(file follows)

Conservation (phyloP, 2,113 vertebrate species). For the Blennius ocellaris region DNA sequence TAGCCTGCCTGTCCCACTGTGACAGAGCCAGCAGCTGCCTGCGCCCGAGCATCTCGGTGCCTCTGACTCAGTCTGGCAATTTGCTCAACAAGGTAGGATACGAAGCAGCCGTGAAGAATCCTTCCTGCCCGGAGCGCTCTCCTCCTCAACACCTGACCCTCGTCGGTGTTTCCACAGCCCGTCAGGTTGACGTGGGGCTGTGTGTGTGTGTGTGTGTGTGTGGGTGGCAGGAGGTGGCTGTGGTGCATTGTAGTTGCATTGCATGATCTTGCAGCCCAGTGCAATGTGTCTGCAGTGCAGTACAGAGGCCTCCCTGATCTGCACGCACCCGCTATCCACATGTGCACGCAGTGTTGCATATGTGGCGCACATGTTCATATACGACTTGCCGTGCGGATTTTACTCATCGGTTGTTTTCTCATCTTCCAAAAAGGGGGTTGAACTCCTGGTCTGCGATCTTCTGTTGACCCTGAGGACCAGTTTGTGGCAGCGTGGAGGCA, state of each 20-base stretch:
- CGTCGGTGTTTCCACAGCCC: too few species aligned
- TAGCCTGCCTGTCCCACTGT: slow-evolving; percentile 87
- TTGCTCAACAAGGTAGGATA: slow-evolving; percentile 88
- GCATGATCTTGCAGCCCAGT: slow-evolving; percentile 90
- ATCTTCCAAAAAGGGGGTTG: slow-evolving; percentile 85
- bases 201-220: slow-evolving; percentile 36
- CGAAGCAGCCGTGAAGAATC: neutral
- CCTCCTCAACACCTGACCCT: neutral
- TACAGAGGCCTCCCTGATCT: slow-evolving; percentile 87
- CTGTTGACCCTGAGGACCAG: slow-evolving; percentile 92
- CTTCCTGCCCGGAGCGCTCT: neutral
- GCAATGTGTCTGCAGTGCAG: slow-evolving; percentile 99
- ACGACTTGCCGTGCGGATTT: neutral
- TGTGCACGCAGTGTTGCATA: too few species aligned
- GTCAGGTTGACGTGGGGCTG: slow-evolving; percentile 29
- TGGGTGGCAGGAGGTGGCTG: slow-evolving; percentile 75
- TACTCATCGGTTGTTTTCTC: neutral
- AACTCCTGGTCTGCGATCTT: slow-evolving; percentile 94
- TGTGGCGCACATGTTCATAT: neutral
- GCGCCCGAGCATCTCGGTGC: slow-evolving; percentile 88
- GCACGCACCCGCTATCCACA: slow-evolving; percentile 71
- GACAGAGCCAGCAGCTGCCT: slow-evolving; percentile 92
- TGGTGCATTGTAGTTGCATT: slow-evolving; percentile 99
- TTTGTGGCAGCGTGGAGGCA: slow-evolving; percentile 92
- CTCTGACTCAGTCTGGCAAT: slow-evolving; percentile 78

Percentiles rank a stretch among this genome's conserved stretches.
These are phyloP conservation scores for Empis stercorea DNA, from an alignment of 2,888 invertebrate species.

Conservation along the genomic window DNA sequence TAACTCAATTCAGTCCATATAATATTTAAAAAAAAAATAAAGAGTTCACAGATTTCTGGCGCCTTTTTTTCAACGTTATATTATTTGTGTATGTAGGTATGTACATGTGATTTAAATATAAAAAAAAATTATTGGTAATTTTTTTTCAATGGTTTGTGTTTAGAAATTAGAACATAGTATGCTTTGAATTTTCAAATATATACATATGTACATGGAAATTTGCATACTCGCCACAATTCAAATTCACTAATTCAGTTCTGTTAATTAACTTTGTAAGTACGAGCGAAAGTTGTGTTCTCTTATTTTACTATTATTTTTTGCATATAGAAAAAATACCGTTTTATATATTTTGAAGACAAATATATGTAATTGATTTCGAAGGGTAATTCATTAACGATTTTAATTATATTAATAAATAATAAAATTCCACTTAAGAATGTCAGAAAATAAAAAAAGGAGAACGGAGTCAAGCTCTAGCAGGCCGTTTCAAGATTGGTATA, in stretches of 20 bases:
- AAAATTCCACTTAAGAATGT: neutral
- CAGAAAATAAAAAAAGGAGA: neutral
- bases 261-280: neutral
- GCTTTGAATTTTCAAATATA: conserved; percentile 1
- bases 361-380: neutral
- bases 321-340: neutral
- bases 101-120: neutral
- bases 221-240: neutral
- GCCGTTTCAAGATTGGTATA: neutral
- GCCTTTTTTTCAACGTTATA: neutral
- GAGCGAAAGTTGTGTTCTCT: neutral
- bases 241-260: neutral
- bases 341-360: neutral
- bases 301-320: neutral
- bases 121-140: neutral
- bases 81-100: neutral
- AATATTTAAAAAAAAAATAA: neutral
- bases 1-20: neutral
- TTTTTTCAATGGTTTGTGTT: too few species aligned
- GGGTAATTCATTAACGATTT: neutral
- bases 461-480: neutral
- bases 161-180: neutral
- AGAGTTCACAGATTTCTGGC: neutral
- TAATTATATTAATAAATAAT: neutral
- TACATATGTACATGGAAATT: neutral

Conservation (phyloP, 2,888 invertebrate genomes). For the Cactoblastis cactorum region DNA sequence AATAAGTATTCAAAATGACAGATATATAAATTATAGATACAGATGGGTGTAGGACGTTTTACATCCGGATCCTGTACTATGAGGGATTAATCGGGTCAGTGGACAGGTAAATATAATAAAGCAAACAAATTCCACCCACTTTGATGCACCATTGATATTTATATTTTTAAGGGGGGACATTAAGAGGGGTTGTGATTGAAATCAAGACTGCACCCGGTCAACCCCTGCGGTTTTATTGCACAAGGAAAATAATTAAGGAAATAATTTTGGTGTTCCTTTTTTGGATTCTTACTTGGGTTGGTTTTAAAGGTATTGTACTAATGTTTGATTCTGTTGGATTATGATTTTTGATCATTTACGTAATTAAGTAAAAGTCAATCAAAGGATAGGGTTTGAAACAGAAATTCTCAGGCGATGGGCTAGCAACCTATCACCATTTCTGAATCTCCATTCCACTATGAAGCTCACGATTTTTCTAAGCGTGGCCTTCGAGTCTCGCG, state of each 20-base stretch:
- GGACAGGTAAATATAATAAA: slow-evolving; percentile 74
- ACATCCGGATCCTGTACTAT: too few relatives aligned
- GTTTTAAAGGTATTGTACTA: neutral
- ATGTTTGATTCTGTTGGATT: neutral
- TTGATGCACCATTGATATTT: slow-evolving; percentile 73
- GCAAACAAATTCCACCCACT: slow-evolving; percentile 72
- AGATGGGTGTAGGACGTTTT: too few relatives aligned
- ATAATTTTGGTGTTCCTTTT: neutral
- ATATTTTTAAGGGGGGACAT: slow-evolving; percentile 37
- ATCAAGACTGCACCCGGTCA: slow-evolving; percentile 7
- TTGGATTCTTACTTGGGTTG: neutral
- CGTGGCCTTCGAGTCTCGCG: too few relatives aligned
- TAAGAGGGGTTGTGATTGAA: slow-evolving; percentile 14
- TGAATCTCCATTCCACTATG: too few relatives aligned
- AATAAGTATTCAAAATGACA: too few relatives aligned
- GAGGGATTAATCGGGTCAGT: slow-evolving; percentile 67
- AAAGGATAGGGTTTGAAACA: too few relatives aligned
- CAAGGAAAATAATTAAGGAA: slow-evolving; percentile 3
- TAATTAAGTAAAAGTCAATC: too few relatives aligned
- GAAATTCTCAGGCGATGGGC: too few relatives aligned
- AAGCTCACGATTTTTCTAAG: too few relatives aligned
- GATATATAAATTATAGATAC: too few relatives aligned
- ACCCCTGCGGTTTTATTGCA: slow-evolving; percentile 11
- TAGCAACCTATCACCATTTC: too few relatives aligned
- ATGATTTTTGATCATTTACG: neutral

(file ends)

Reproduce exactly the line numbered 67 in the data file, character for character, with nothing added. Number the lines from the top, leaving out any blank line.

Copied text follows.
- CGTGGCCTTCGAGTCTCGCG: too few relatives aligned